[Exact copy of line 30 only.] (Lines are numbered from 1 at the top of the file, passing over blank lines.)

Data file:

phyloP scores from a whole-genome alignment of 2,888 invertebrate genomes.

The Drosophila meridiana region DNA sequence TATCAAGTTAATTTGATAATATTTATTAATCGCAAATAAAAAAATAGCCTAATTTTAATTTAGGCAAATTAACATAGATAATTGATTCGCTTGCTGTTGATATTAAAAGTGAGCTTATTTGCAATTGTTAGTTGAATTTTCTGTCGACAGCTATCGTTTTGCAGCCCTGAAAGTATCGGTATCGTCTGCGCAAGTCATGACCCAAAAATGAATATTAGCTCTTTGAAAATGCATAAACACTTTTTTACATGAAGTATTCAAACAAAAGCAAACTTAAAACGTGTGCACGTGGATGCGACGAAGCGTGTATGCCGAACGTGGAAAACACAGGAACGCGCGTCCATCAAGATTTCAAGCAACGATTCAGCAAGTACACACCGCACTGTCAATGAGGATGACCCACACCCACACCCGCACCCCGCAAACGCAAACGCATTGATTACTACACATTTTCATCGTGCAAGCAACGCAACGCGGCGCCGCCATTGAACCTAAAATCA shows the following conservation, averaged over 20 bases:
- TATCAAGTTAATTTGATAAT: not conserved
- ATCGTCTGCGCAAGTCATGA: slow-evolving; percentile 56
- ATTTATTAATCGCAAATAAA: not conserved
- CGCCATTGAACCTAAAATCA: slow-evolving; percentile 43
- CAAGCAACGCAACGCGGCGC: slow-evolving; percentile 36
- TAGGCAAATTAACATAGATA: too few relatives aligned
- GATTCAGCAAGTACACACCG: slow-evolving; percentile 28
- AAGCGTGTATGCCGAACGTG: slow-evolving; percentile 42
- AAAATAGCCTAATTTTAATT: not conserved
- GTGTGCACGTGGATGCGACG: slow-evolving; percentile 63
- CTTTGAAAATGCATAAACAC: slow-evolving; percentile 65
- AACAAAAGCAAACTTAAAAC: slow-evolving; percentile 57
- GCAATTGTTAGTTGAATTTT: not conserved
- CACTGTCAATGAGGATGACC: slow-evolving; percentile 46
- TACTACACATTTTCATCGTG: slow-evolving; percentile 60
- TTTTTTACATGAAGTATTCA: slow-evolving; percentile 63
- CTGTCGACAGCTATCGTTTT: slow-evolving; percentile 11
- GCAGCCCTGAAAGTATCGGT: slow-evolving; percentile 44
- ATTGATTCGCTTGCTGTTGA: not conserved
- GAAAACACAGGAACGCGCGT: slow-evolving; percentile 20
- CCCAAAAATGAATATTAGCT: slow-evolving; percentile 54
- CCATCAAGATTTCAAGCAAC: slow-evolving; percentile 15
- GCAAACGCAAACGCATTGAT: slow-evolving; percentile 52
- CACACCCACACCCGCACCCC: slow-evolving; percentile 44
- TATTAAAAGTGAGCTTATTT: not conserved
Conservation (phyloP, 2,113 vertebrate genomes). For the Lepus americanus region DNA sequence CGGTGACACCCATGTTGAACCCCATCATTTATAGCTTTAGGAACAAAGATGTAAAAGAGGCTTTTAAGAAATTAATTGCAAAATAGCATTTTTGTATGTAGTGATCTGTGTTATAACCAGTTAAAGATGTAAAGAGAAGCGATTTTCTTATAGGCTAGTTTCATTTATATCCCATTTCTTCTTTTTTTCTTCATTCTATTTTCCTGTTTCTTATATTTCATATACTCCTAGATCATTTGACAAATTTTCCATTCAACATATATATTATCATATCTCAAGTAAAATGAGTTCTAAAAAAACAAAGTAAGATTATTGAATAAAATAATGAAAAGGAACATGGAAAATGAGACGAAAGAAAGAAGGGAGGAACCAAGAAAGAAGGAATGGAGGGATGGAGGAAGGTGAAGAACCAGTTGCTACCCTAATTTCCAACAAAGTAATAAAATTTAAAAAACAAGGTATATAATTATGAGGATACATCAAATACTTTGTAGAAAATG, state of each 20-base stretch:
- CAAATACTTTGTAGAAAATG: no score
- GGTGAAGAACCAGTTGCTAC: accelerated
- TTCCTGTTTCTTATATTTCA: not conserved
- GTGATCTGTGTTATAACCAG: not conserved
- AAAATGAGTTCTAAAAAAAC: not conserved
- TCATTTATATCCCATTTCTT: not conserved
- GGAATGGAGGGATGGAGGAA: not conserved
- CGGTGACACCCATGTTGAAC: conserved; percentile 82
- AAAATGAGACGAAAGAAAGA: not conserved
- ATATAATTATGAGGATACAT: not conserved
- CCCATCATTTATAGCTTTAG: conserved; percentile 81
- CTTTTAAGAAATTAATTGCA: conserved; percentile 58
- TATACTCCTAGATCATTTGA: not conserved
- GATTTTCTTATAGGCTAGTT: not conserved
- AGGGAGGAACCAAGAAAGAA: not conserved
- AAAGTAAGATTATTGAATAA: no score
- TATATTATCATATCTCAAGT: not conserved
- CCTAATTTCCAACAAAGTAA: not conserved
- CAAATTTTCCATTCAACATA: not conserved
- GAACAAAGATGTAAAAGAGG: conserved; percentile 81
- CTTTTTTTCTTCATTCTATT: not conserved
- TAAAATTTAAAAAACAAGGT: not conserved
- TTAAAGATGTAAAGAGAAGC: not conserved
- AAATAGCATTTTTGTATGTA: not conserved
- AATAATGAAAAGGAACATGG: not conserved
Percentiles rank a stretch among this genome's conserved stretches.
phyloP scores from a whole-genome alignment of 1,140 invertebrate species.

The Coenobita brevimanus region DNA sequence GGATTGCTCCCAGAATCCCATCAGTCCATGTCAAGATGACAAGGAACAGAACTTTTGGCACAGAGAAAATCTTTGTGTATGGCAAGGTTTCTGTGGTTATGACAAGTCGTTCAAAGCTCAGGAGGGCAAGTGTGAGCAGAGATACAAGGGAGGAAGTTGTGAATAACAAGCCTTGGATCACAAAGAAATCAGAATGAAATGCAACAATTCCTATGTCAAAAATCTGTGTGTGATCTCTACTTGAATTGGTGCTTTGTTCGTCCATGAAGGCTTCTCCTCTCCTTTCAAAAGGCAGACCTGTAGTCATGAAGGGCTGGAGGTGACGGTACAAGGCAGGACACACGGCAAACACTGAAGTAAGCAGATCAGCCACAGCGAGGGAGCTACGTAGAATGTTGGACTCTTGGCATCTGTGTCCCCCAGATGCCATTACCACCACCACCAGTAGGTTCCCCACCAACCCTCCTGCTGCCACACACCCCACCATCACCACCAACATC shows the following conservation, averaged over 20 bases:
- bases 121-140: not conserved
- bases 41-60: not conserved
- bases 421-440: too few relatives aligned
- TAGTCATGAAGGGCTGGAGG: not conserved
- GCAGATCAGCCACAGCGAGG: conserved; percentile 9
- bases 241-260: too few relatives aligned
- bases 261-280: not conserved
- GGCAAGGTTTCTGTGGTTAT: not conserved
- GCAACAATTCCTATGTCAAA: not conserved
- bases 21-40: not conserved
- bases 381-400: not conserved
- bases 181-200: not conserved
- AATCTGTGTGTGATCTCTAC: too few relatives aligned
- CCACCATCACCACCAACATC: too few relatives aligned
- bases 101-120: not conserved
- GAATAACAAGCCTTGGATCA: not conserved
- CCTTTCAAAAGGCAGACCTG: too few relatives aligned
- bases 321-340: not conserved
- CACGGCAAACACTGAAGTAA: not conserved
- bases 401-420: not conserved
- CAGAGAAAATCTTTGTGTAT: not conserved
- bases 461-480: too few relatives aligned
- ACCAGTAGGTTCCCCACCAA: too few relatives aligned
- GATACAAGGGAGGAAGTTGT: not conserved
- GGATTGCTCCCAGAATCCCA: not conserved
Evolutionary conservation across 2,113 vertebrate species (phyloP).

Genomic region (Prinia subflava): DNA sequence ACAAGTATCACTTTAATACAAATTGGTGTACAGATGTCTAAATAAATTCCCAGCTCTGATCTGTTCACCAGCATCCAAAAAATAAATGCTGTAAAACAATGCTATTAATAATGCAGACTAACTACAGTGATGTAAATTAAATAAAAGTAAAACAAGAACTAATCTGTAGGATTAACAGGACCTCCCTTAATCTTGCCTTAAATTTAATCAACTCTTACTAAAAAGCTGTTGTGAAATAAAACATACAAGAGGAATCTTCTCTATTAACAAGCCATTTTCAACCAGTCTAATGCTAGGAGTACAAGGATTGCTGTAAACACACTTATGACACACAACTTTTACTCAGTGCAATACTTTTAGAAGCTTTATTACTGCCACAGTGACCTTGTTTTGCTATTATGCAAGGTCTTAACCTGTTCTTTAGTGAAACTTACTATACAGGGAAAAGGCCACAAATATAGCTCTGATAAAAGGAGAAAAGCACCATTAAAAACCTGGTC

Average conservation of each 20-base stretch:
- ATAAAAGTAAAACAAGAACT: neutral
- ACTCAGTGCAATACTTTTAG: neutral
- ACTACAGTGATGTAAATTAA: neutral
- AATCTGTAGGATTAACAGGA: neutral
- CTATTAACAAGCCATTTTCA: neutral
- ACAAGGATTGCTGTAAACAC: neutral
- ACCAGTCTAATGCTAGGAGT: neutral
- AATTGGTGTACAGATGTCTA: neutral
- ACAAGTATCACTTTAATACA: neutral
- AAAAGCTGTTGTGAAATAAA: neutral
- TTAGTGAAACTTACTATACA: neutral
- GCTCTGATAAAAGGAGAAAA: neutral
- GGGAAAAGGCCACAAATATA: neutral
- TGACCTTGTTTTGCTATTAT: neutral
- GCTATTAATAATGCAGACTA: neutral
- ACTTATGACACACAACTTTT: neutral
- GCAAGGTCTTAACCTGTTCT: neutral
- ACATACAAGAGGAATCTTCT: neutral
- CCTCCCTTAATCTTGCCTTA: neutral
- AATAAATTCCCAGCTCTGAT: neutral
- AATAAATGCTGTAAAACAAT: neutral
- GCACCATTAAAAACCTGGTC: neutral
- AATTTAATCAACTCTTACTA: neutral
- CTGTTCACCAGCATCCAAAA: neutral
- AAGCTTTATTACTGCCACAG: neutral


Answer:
- GGTGAAGAACCAGTTGCTAC: accelerated